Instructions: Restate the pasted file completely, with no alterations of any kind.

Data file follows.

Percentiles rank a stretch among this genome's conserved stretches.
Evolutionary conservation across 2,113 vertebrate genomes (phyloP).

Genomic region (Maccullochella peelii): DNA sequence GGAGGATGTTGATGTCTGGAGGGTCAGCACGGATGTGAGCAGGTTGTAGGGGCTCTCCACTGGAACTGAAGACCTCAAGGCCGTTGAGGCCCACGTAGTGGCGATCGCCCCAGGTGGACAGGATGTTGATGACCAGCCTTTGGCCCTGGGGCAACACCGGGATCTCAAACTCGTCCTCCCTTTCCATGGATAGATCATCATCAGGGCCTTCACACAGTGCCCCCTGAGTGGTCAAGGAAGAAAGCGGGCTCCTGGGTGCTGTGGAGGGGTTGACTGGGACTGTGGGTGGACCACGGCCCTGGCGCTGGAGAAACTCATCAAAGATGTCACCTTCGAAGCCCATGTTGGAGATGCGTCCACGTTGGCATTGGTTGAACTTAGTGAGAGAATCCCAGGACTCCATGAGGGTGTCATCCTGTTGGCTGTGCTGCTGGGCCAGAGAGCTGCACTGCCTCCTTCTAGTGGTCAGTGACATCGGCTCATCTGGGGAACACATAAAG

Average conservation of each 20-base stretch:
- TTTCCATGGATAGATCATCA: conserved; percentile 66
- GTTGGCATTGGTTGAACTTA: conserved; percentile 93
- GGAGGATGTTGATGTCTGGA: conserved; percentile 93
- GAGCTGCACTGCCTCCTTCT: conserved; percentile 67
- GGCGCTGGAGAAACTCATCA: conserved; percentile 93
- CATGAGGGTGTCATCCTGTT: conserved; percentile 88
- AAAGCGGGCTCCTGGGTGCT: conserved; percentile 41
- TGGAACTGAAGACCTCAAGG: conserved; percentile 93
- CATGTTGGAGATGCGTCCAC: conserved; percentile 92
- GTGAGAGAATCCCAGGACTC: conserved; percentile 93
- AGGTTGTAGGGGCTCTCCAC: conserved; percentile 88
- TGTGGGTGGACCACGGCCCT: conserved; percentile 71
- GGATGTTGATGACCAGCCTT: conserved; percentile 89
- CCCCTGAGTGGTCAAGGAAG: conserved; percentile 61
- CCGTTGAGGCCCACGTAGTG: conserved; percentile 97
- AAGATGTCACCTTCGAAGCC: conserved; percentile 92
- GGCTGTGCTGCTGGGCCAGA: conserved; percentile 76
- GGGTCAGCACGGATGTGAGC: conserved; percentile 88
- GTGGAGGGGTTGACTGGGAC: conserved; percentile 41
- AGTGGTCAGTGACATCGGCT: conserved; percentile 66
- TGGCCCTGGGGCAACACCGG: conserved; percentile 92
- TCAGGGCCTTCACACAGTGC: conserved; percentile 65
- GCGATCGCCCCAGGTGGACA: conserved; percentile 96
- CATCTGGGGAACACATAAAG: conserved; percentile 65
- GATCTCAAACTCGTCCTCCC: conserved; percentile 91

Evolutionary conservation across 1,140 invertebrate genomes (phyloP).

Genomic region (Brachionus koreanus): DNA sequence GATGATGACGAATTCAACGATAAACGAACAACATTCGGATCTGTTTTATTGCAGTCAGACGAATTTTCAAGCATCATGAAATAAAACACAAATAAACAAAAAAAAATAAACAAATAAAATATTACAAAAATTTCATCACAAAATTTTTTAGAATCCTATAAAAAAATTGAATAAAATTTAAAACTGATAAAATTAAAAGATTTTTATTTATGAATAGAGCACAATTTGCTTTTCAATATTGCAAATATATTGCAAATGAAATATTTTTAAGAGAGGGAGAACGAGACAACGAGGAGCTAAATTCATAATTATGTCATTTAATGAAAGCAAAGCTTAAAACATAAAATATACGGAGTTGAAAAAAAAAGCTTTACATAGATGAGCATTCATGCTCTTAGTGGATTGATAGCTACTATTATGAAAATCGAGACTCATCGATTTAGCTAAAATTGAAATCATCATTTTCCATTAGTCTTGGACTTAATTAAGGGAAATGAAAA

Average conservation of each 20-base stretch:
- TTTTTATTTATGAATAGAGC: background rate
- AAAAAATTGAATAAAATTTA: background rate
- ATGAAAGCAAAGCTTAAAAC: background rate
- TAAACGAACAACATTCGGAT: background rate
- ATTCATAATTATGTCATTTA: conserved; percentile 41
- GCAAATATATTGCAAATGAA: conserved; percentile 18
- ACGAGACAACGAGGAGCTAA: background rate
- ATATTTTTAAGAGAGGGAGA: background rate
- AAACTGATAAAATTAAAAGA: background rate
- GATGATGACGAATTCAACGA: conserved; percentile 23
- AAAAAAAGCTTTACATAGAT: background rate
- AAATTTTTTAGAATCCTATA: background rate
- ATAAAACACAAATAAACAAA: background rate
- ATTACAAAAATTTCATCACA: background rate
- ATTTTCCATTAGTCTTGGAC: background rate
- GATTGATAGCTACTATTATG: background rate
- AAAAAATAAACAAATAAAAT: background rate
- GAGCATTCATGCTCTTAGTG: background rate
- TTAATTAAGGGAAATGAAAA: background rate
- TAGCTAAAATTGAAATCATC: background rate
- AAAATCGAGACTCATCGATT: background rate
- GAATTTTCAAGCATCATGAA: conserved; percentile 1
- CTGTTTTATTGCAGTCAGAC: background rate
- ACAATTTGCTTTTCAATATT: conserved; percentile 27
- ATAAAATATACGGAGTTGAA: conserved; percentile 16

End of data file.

Percentiles rank a stretch among this genome's conserved stretches.
Evolutionary conservation across 2,113 vertebrate genomes (phyloP).

Genomic region (Maccullochella peelii): DNA sequence GGAGGATGTTGATGTCTGGAGGGTCAGCACGGATGTGAGCAGGTTGTAGGGGCTCTCCACTGGAACTGAAGACCTCAAGGCCGTTGAGGCCCACGTAGTGGCGATCGCCCCAGGTGGACAGGATGTTGATGACCAGCCTTTGGCCCTGGGGCAACACCGGGATCTCAAACTCGTCCTCCCTTTCCATGGATAGATCATCATCAGGGCCTTCACACAGTGCCCCCTGAGTGGTCAAGGAAGAAAGCGGGCTCCTGGGTGCTGTGGAGGGGTTGACTGGGACTGTGGGTGGACCACGGCCCTGGCGCTGGAGAAACTCATCAAAGATGTCACCTTCGAAGCCCATGTTGGAGATGCGTCCACGTTGGCATTGGTTGAACTTAGTGAGAGAATCCCAGGACTCCATGAGGGTGTCATCCTGTTGGCTGTGCTGCTGGGCCAGAGAGCTGCACTGCCTCCTTCTAGTGGTCAGTGACATCGGCTCATCTGGGGAACACATAAAG

Average conservation of each 20-base stretch:
- TTTCCATGGATAGATCATCA: conserved; percentile 66
- GTTGGCATTGGTTGAACTTA: conserved; percentile 93
- GGAGGATGTTGATGTCTGGA: conserved; percentile 93
- GAGCTGCACTGCCTCCTTCT: conserved; percentile 67
- GGCGCTGGAGAAACTCATCA: conserved; percentile 93
- CATGAGGGTGTCATCCTGTT: conserved; percentile 88
- AAAGCGGGCTCCTGGGTGCT: conserved; percentile 41
- TGGAACTGAAGACCTCAAGG: conserved; percentile 93
- CATGTTGGAGATGCGTCCAC: conserved; percentile 92
- GTGAGAGAATCCCAGGACTC: conserved; percentile 93
- AGGTTGTAGGGGCTCTCCAC: conserved; percentile 88
- TGTGGGTGGACCACGGCCCT: conserved; percentile 71
- GGATGTTGATGACCAGCCTT: conserved; percentile 89
- CCCCTGAGTGGTCAAGGAAG: conserved; percentile 61
- CCGTTGAGGCCCACGTAGTG: conserved; percentile 97
- AAGATGTCACCTTCGAAGCC: conserved; percentile 92
- GGCTGTGCTGCTGGGCCAGA: conserved; percentile 76
- GGGTCAGCACGGATGTGAGC: conserved; percentile 88
- GTGGAGGGGTTGACTGGGAC: conserved; percentile 41
- AGTGGTCAGTGACATCGGCT: conserved; percentile 66
- TGGCCCTGGGGCAACACCGG: conserved; percentile 92
- TCAGGGCCTTCACACAGTGC: conserved; percentile 65
- GCGATCGCCCCAGGTGGACA: conserved; percentile 96
- CATCTGGGGAACACATAAAG: conserved; percentile 65
- GATCTCAAACTCGTCCTCCC: conserved; percentile 91

Evolutionary conservation across 1,140 invertebrate genomes (phyloP).

Genomic region (Brachionus koreanus): DNA sequence GATGATGACGAATTCAACGATAAACGAACAACATTCGGATCTGTTTTATTGCAGTCAGACGAATTTTCAAGCATCATGAAATAAAACACAAATAAACAAAAAAAAATAAACAAATAAAATATTACAAAAATTTCATCACAAAATTTTTTAGAATCCTATAAAAAAATTGAATAAAATTTAAAACTGATAAAATTAAAAGATTTTTATTTATGAATAGAGCACAATTTGCTTTTCAATATTGCAAATATATTGCAAATGAAATATTTTTAAGAGAGGGAGAACGAGACAACGAGGAGCTAAATTCATAATTATGTCATTTAATGAAAGCAAAGCTTAAAACATAAAATATACGGAGTTGAAAAAAAAAGCTTTACATAGATGAGCATTCATGCTCTTAGTGGATTGATAGCTACTATTATGAAAATCGAGACTCATCGATTTAGCTAAAATTGAAATCATCATTTTCCATTAGTCTTGGACTTAATTAAGGGAAATGAAAA

Average conservation of each 20-base stretch:
- TTTTTATTTATGAATAGAGC: background rate
- AAAAAATTGAATAAAATTTA: background rate
- ATGAAAGCAAAGCTTAAAAC: background rate
- TAAACGAACAACATTCGGAT: background rate
- ATTCATAATTATGTCATTTA: conserved; percentile 41
- GCAAATATATTGCAAATGAA: conserved; percentile 18
- ACGAGACAACGAGGAGCTAA: background rate
- ATATTTTTAAGAGAGGGAGA: background rate
- AAACTGATAAAATTAAAAGA: background rate
- GATGATGACGAATTCAACGA: conserved; percentile 23
- AAAAAAAGCTTTACATAGAT: background rate
- AAATTTTTTAGAATCCTATA: background rate
- ATAAAACACAAATAAACAAA: background rate
- ATTACAAAAATTTCATCACA: background rate
- ATTTTCCATTAGTCTTGGAC: background rate
- GATTGATAGCTACTATTATG: background rate
- AAAAAATAAACAAATAAAAT: background rate
- GAGCATTCATGCTCTTAGTG: background rate
- TTAATTAAGGGAAATGAAAA: background rate
- TAGCTAAAATTGAAATCATC: background rate
- AAAATCGAGACTCATCGATT: background rate
- GAATTTTCAAGCATCATGAA: conserved; percentile 1
- CTGTTTTATTGCAGTCAGAC: background rate
- ACAATTTGCTTTTCAATATT: conserved; percentile 27
- ATAAAATATACGGAGTTGAA: conserved; percentile 16